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The IUP Journal of Supply Chain Management :
Application of Activity Modeling to a ‘Dirt to Shirt’ Supply Chain
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The paper models and evaluates the activities and processes in an agricultural supply chain in the southeastern US. The study utilizes Engeström’s Activity Theory to model the planting, harvesting, transportation and ginning activities in a ‘Dirt to Shirt’ cotton supply chain to gain a better understanding of the material flows, information flows and interaction and collaboration between the supply chain partners. The models are used to analyze the supply chain activities and to pinpoint areas for improvement within the supply chain processes.

 
 
 

The US is the number one worldwide exporter of cotton, but only the third largest producer. Over 75% of the cotton produced in the US during the 2015/2016 season was shipped to other countries to be manufactured into finished products and then finished products are shipped back to the US to sell in retail outlets (Cotton USA, 2017). Seventeen states produce cotton in the US, and of those, North Carolina is the sixth largest producer and the fifth largest exporter of cotton (USDA/ERS, 2016). Today cotton exports contribute significantly to both the US and North Carolina economies, but cotton has not always been such a lucrative cash crop for North Carolina farmers (see Figure 1).

Cotton first became a leading cash crop for North Carolina in the 1800s after the invention of Eli Whitney’s cotton gin. The cotton gin automated the cleaning of the harvested cotton increasing crop productivity significantly. With the increase in cotton crop yield, the demand for cotton processing increased, which resulted in the rise of textile mills in North Carolina. Bales of cotton were transported by railcar from the cotton gin to the textile mills where they were spun into spools of yarn for further processing. By 1920, North Carolina had become the center of the textile industry in the US and cotton production was leading the way (NC Business History-Cotton, 2007).

In the 1930s, the great depression combined with the boll weevil infestation, caused cotton to no longer be a cash crop in North Carolina, and subsequently farmers ceased growing cotton in many areas of the state. However, in the 1990s, cotton resurged as a cash crop due to the success of the Boll Weevil Eradication program in North Carolina, and a rise in the world market price of cotton creating export markets for North Carolina cotton (NC Business History-Cotton, 2007) (see Figure 1). This resurgence of cotton as a cash crop was the catalyst that motivated Thurman Burleson & Sons Farm to bring cotton back to the Piedmont region of North Carolina in 1991 (Burleson, 2013; and Cotton of the Carolinas, 2013).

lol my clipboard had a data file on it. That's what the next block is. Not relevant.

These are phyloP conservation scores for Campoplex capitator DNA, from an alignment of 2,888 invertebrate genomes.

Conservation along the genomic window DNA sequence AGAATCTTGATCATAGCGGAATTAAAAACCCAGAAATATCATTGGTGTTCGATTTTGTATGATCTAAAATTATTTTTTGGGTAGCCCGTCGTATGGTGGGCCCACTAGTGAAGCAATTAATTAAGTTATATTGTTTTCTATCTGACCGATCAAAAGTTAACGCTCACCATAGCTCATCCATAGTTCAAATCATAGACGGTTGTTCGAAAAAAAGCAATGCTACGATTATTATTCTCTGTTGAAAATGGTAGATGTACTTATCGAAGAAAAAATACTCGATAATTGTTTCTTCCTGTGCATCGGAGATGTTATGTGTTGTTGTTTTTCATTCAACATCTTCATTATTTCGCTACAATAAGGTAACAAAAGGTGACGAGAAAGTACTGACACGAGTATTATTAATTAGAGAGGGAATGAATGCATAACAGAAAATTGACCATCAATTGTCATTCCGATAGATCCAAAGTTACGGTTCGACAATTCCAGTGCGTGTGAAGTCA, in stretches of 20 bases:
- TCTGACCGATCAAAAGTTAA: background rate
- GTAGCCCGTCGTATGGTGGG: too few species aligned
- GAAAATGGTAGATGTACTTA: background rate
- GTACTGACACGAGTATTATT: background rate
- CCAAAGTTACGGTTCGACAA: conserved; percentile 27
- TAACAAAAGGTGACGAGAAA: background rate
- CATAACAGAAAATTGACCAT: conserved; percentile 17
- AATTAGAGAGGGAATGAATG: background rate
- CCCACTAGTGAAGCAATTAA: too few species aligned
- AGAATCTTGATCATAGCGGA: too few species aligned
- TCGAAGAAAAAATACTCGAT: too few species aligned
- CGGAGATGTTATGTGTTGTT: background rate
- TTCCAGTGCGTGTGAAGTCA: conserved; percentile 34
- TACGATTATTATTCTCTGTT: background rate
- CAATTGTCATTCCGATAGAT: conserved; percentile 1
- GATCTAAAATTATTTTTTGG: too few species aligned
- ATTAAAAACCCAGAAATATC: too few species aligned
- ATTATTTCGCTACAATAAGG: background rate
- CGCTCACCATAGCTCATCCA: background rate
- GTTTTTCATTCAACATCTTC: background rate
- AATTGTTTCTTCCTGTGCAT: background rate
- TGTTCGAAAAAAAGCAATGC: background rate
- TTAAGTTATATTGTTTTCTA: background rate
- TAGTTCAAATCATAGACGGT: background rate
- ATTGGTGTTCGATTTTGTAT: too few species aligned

Today cotton remains a leading cash crop for North Carolina farmers due to worldwide demand for exports, however, free trade agreements and global competition from developing countries have caused the relocation of the North Carolina textile industry to overseas production and manufacturing (NC Business History-Textiles, 2006; and Cotton USA, 2017) (see Figure 1). ‘Cotton of the Carolinas’ hopes their ‘Dirt to Shirt’ supply chain will begin to reverse the textile industry relocation trend and start bringing those textile industry jobs back to North Carolina (Henry, 2013).


Cotton of the Carolinas is a collaboration of farmers and manufacturers based in North Carolina that was created to develop a ‘Dirt to Shirt’ supply chain to create t-shirts from North Carolina grown cotton. The collaboration’s mission and purpose are based on three main objectives: (1) support of local economies; (2) low transportation footprint; and (3) complete product transparency. To achieve these objectives, Cotton of the Carolinas has strived to (1) create jobs for North Carolinians; (2) minimize the number of miles their product is transported from the cotton field to the printed/dyed shirt; and (3) track their product via maps, images and printed labels from dirt to shirt. Cotton of the Carolinas’ vision is to produce a totally ‘home-grown’ product and they are committed to growing, making and selling t-shirts that create and sustain jobs in the farming and textile industries in North Carolina (Cotton of the Carolinas, 2013).

This research was conducted by observing the work of farmers and the ginning operations of the Cotton of the Carolinas, ‘Dirt to Shirt’ supply chain. The paper analyzes the planting, harvesting, transportation and ginning activities in the supply chain to gain a better understanding of the material flow, information flow, interaction and collaboration between the supply chain partners (Burleson, 2013; Henry, 2013; and Morgan, 2013).

 
 
 

Supply Chain Management Journal, Application of Activity Modeling, The paper models and evaluates the activities, Processes in an agricultural supply chain, The study utilizes Engeström’s Activity Theory to model the planting, Harvesting, Transportation and ginning Activities